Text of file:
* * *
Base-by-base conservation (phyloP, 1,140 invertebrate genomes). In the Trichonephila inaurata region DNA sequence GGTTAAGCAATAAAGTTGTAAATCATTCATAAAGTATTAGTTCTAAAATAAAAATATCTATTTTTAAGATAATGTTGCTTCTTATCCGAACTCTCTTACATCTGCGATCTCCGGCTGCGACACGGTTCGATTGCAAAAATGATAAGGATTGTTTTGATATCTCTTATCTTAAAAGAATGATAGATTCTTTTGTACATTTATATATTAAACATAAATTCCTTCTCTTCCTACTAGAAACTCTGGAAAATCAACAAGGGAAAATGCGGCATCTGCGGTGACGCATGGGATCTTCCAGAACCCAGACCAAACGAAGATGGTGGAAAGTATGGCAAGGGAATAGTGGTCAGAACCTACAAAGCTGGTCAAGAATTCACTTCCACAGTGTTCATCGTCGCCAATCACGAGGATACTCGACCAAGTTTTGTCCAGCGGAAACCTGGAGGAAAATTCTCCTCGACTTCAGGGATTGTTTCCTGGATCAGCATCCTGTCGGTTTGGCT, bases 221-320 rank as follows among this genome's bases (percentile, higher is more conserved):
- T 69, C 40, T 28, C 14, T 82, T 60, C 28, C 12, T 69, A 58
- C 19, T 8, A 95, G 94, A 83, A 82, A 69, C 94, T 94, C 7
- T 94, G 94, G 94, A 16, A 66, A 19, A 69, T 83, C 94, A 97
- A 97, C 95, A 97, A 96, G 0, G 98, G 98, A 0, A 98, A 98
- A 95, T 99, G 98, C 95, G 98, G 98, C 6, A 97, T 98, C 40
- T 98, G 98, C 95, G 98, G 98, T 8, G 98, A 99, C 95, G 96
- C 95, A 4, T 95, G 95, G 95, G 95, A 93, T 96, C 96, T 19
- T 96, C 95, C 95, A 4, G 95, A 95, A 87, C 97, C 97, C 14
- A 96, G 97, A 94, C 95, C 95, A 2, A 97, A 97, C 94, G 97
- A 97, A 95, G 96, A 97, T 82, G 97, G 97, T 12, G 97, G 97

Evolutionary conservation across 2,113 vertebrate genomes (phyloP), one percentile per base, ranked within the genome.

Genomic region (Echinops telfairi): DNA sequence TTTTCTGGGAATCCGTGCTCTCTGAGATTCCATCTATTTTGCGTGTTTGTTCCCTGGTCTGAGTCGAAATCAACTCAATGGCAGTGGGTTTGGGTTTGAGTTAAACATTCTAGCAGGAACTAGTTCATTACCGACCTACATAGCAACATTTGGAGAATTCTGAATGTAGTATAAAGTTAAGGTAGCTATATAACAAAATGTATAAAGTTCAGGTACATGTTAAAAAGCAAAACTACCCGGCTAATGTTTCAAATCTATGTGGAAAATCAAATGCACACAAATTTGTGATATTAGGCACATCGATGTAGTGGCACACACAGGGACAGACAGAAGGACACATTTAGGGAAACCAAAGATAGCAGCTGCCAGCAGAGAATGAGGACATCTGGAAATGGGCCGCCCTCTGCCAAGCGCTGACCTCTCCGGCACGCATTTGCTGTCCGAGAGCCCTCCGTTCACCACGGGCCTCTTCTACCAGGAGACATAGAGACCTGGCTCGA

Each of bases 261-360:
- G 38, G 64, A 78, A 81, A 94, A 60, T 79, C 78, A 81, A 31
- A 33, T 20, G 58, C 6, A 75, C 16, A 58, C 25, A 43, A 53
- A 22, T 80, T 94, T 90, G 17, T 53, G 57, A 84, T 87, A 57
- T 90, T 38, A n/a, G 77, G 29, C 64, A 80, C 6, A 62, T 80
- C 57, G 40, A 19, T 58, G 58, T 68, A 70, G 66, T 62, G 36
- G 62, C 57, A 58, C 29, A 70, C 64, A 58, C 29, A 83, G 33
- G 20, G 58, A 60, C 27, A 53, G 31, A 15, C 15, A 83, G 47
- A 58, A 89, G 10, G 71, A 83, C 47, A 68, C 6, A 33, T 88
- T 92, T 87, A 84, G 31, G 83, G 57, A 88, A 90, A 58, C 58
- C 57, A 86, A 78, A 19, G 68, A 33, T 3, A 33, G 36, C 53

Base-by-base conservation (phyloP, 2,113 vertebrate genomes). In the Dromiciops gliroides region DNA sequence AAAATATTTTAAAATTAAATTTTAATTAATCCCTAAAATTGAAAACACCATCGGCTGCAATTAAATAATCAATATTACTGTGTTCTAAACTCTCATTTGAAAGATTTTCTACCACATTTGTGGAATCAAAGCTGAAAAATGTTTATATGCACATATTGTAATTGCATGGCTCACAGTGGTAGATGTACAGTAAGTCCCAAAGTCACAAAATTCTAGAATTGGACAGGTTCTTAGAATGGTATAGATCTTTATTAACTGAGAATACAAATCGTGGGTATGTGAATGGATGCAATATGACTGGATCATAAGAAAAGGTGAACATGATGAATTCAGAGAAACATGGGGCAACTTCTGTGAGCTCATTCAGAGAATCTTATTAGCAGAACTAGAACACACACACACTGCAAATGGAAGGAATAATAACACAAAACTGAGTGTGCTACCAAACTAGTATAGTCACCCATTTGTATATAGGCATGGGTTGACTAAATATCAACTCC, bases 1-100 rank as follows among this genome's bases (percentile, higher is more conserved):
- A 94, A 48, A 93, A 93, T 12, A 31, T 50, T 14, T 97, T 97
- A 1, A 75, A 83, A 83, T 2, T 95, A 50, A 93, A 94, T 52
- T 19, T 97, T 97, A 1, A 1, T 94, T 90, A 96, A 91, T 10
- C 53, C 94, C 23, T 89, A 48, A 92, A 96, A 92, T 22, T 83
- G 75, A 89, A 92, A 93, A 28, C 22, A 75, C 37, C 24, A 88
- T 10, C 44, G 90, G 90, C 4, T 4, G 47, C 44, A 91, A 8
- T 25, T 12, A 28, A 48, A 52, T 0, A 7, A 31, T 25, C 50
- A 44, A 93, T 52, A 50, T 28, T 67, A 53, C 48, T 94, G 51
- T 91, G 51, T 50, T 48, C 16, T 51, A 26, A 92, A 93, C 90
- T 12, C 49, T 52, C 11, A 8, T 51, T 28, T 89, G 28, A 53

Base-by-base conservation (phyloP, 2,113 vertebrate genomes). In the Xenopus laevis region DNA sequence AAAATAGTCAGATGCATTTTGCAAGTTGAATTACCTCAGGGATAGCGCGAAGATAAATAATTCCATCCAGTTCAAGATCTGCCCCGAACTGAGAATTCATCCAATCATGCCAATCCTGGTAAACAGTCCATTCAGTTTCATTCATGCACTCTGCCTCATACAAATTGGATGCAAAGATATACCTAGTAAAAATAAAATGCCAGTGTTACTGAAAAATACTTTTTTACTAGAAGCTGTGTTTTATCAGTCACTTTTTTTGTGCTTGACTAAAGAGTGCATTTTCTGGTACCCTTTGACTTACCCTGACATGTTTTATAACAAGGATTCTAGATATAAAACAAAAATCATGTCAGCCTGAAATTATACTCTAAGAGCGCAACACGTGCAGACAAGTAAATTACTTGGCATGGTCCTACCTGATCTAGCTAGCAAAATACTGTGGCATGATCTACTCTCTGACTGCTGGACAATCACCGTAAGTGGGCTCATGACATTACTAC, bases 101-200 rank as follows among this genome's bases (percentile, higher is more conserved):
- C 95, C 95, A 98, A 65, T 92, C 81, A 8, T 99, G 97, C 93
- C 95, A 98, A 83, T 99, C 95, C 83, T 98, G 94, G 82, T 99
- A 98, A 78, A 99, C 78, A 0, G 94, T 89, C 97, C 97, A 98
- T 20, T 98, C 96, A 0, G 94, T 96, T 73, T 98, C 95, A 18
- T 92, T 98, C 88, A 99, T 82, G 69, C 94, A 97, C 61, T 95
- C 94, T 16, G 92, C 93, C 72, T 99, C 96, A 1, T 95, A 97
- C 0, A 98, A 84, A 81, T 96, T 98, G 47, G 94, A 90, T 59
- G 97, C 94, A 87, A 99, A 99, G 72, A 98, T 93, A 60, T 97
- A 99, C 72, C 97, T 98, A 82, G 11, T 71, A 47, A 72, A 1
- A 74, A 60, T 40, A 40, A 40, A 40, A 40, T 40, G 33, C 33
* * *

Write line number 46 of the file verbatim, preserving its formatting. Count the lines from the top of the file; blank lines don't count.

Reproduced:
- A 74, A 60, T 40, A 40, A 40, A 40, A 40, T 40, G 33, C 33